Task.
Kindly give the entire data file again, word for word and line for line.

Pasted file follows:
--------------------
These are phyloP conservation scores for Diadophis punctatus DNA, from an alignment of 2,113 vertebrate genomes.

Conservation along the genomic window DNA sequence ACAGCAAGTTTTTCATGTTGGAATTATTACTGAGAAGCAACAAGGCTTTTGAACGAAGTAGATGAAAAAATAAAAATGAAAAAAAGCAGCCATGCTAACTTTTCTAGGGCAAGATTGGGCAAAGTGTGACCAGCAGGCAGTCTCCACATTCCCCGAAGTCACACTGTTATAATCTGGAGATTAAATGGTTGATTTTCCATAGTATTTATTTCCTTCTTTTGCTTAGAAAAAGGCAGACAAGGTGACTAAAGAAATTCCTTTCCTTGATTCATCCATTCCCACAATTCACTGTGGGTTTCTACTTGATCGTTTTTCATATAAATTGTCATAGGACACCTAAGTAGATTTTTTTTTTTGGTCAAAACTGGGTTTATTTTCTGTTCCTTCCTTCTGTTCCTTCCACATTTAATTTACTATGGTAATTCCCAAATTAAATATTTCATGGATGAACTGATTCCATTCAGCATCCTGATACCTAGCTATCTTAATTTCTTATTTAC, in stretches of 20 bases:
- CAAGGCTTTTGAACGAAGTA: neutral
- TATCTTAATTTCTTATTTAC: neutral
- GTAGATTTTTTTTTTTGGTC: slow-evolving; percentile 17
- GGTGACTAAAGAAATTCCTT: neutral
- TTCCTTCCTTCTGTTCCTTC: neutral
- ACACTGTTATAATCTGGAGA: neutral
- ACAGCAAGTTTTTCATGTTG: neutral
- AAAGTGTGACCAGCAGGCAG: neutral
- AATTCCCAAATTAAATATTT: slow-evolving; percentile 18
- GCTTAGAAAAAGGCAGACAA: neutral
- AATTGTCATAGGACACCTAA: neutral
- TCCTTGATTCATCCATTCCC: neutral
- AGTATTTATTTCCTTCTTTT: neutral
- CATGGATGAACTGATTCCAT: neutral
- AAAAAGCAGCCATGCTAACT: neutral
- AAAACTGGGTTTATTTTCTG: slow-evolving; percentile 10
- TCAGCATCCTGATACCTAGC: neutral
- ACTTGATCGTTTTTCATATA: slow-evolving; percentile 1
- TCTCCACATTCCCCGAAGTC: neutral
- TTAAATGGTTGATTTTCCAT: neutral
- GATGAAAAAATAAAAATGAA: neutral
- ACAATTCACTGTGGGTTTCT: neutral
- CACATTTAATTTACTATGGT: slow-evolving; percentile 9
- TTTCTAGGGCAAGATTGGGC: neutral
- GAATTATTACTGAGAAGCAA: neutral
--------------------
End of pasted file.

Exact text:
These are phyloP conservation scores for Diadophis punctatus DNA, from an alignment of 2,113 vertebrate genomes.

Conservation along the genomic window DNA sequence ACAGCAAGTTTTTCATGTTGGAATTATTACTGAGAAGCAACAAGGCTTTTGAACGAAGTAGATGAAAAAATAAAAATGAAAAAAAGCAGCCATGCTAACTTTTCTAGGGCAAGATTGGGCAAAGTGTGACCAGCAGGCAGTCTCCACATTCCCCGAAGTCACACTGTTATAATCTGGAGATTAAATGGTTGATTTTCCATAGTATTTATTTCCTTCTTTTGCTTAGAAAAAGGCAGACAAGGTGACTAAAGAAATTCCTTTCCTTGATTCATCCATTCCCACAATTCACTGTGGGTTTCTACTTGATCGTTTTTCATATAAATTGTCATAGGACACCTAAGTAGATTTTTTTTTTTGGTCAAAACTGGGTTTATTTTCTGTTCCTTCCTTCTGTTCCTTCCACATTTAATTTACTATGGTAATTCCCAAATTAAATATTTCATGGATGAACTGATTCCATTCAGCATCCTGATACCTAGCTATCTTAATTTCTTATTTAC, in stretches of 20 bases:
- CAAGGCTTTTGAACGAAGTA: neutral
- TATCTTAATTTCTTATTTAC: neutral
- GTAGATTTTTTTTTTTGGTC: slow-evolving; percentile 17
- GGTGACTAAAGAAATTCCTT: neutral
- TTCCTTCCTTCTGTTCCTTC: neutral
- ACACTGTTATAATCTGGAGA: neutral
- ACAGCAAGTTTTTCATGTTG: neutral
- AAAGTGTGACCAGCAGGCAG: neutral
- AATTCCCAAATTAAATATTT: slow-evolving; percentile 18
- GCTTAGAAAAAGGCAGACAA: neutral
- AATTGTCATAGGACACCTAA: neutral
- TCCTTGATTCATCCATTCCC: neutral
- AGTATTTATTTCCTTCTTTT: neutral
- CATGGATGAACTGATTCCAT: neutral
- AAAAAGCAGCCATGCTAACT: neutral
- AAAACTGGGTTTATTTTCTG: slow-evolving; percentile 10
- TCAGCATCCTGATACCTAGC: neutral
- ACTTGATCGTTTTTCATATA: slow-evolving; percentile 1
- TCTCCACATTCCCCGAAGTC: neutral
- TTAAATGGTTGATTTTCCAT: neutral
- GATGAAAAAATAAAAATGAA: neutral
- ACAATTCACTGTGGGTTTCT: neutral
- CACATTTAATTTACTATGGT: slow-evolving; percentile 9
- TTTCTAGGGCAAGATTGGGC: neutral
- GAATTATTACTGAGAAGCAA: neutral